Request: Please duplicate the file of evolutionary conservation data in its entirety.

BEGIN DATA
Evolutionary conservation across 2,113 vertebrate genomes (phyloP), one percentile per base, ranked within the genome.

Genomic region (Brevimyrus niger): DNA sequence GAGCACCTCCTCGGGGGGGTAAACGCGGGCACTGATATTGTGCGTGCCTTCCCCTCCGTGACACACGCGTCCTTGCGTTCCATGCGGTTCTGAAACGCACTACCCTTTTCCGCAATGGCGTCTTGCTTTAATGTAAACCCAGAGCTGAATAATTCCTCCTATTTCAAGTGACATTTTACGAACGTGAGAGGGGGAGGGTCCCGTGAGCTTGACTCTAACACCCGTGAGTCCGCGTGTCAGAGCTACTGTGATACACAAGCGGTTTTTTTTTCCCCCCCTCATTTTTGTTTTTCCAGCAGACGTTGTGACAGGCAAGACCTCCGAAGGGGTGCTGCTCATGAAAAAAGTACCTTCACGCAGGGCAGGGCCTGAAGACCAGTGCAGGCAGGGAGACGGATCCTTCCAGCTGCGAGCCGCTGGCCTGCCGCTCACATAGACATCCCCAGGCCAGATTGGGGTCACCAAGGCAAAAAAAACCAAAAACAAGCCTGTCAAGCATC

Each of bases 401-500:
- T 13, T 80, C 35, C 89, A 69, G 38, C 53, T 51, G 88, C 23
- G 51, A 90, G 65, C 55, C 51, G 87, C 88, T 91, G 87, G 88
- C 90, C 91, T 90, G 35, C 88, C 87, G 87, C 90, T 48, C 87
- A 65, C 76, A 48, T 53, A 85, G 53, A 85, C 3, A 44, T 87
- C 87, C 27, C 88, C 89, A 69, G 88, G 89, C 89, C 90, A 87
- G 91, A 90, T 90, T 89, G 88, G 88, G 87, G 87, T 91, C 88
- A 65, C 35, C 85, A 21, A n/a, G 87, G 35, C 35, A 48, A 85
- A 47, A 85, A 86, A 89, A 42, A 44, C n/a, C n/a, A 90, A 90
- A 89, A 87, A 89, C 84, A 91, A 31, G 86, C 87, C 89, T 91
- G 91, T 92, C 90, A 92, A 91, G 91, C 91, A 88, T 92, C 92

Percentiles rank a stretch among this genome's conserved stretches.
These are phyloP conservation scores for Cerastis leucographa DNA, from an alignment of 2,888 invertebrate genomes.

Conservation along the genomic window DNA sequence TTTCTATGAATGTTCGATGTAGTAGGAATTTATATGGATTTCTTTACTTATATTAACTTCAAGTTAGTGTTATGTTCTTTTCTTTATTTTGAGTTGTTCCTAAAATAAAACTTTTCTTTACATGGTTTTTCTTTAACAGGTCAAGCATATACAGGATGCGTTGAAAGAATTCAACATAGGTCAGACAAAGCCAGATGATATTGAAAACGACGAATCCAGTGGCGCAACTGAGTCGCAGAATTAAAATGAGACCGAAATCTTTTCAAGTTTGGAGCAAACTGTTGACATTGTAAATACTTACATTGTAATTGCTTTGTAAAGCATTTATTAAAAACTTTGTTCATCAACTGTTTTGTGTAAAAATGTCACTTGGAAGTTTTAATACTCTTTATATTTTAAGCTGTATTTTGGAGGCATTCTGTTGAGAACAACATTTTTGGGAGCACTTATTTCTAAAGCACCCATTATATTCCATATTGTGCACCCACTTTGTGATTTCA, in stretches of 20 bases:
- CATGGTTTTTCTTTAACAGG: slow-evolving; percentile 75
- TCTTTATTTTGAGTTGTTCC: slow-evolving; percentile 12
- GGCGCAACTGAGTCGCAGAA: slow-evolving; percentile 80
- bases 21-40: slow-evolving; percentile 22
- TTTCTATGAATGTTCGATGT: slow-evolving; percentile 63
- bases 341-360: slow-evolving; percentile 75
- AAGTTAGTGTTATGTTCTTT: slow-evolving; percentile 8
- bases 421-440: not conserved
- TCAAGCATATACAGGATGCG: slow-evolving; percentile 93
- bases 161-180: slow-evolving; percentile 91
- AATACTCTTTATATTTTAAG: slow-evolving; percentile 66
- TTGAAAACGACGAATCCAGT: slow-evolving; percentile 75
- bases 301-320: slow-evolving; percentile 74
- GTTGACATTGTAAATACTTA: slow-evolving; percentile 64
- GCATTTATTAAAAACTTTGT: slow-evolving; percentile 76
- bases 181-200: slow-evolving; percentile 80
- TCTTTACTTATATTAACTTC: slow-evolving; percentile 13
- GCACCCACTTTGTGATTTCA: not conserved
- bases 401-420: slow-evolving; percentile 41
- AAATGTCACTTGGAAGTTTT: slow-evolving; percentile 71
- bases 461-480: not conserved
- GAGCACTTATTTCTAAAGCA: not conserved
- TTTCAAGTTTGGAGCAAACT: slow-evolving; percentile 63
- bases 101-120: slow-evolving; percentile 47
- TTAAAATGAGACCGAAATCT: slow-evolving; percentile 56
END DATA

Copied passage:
Evolutionary conservation across 2,113 vertebrate genomes (phyloP), one percentile per base, ranked within the genome.

Genomic region (Brevimyrus niger): DNA sequence GAGCACCTCCTCGGGGGGGTAAACGCGGGCACTGATATTGTGCGTGCCTTCCCCTCCGTGACACACGCGTCCTTGCGTTCCATGCGGTTCTGAAACGCACTACCCTTTTCCGCAATGGCGTCTTGCTTTAATGTAAACCCAGAGCTGAATAATTCCTCCTATTTCAAGTGACATTTTACGAACGTGAGAGGGGGAGGGTCCCGTGAGCTTGACTCTAACACCCGTGAGTCCGCGTGTCAGAGCTACTGTGATACACAAGCGGTTTTTTTTTCCCCCCCTCATTTTTGTTTTTCCAGCAGACGTTGTGACAGGCAAGACCTCCGAAGGGGTGCTGCTCATGAAAAAAGTACCTTCACGCAGGGCAGGGCCTGAAGACCAGTGCAGGCAGGGAGACGGATCCTTCCAGCTGCGAGCCGCTGGCCTGCCGCTCACATAGACATCCCCAGGCCAGATTGGGGTCACCAAGGCAAAAAAAACCAAAAACAAGCCTGTCAAGCATC

Each of bases 401-500:
- T 13, T 80, C 35, C 89, A 69, G 38, C 53, T 51, G 88, C 23
- G 51, A 90, G 65, C 55, C 51, G 87, C 88, T 91, G 87, G 88
- C 90, C 91, T 90, G 35, C 88, C 87, G 87, C 90, T 48, C 87
- A 65, C 76, A 48, T 53, A 85, G 53, A 85, C 3, A 44, T 87
- C 87, C 27, C 88, C 89, A 69, G 88, G 89, C 89, C 90, A 87
- G 91, A 90, T 90, T 89, G 88, G 88, G 87, G 87, T 91, C 88
- A 65, C 35, C 85, A 21, A n/a, G 87, G 35, C 35, A 48, A 85
- A 47, A 85, A 86, A 89, A 42, A 44, C n/a, C n/a, A 90, A 90
- A 89, A 87, A 89, C 84, A 91, A 31, G 86, C 87, C 89, T 91
- G 91, T 92, C 90, A 92, A 91, G 91, C 91, A 88, T 92, C 92

Percentiles rank a stretch among this genome's conserved stretches.
These are phyloP conservation scores for Cerastis leucographa DNA, from an alignment of 2,888 invertebrate genomes.

Conservation along the genomic window DNA sequence TTTCTATGAATGTTCGATGTAGTAGGAATTTATATGGATTTCTTTACTTATATTAACTTCAAGTTAGTGTTATGTTCTTTTCTTTATTTTGAGTTGTTCCTAAAATAAAACTTTTCTTTACATGGTTTTTCTTTAACAGGTCAAGCATATACAGGATGCGTTGAAAGAATTCAACATAGGTCAGACAAAGCCAGATGATATTGAAAACGACGAATCCAGTGGCGCAACTGAGTCGCAGAATTAAAATGAGACCGAAATCTTTTCAAGTTTGGAGCAAACTGTTGACATTGTAAATACTTACATTGTAATTGCTTTGTAAAGCATTTATTAAAAACTTTGTTCATCAACTGTTTTGTGTAAAAATGTCACTTGGAAGTTTTAATACTCTTTATATTTTAAGCTGTATTTTGGAGGCATTCTGTTGAGAACAACATTTTTGGGAGCACTTATTTCTAAAGCACCCATTATATTCCATATTGTGCACCCACTTTGTGATTTCA, in stretches of 20 bases:
- CATGGTTTTTCTTTAACAGG: slow-evolving; percentile 75
- TCTTTATTTTGAGTTGTTCC: slow-evolving; percentile 12
- GGCGCAACTGAGTCGCAGAA: slow-evolving; percentile 80
- bases 21-40: slow-evolving; percentile 22
- TTTCTATGAATGTTCGATGT: slow-evolving; percentile 63
- bases 341-360: slow-evolving; percentile 75
- AAGTTAGTGTTATGTTCTTT: slow-evolving; percentile 8
- bases 421-440: not conserved
- TCAAGCATATACAGGATGCG: slow-evolving; percentile 93
- bases 161-180: slow-evolving; percentile 91
- AATACTCTTTATATTTTAAG: slow-evolving; percentile 66
- TTGAAAACGACGAATCCAGT: slow-evolving; percentile 75
- bases 301-320: slow-evolving; percentile 74
- GTTGACATTGTAAATACTTA: slow-evolving; percentile 64
- GCATTTATTAAAAACTTTGT: slow-evolving; percentile 76
- bases 181-200: slow-evolving; percentile 80
- TCTTTACTTATATTAACTTC: slow-evolving; percentile 13
- GCACCCACTTTGTGATTTCA: not conserved
- bases 401-420: slow-evolving; percentile 41
- AAATGTCACTTGGAAGTTTT: slow-evolving; percentile 71
- bases 461-480: not conserved
- GAGCACTTATTTCTAAAGCA: not conserved
- TTTCAAGTTTGGAGCAAACT: slow-evolving; percentile 63
- bases 101-120: slow-evolving; percentile 47
- TTAAAATGAGACCGAAATCT: slow-evolving; percentile 56